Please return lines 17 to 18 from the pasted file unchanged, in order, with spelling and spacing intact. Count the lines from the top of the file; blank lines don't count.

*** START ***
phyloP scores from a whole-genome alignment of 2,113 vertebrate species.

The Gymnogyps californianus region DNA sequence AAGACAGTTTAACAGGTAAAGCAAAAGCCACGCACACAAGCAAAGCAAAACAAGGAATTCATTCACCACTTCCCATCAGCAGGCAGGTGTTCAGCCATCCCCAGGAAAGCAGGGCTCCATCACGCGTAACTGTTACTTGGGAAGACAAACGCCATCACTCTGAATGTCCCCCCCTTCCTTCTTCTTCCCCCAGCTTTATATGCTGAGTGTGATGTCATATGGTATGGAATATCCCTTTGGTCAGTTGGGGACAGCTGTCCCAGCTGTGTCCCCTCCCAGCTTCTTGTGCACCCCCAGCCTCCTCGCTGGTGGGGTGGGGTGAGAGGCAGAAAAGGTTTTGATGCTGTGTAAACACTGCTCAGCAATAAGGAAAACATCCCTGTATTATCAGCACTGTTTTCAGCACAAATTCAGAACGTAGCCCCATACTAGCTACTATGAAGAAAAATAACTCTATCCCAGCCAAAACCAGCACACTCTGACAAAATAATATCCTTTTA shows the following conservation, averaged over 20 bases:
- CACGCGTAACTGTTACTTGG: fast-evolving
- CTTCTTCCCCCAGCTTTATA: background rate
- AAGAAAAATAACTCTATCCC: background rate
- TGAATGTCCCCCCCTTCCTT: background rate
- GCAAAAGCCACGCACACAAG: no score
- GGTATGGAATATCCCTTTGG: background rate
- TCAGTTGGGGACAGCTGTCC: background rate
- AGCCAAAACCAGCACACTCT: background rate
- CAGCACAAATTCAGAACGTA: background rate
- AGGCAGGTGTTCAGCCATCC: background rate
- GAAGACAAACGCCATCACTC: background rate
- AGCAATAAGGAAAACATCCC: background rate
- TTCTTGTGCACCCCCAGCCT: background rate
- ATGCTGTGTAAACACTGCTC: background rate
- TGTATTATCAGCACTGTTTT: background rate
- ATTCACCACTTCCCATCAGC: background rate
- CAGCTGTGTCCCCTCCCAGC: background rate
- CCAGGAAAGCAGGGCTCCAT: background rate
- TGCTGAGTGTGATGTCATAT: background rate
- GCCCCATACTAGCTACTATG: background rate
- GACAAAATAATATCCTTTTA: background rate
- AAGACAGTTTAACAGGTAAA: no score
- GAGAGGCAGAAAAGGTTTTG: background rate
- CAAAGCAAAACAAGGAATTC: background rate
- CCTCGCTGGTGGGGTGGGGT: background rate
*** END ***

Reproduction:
- TGTATTATCAGCACTGTTTT: background rate
- ATTCACCACTTCCCATCAGC: background rate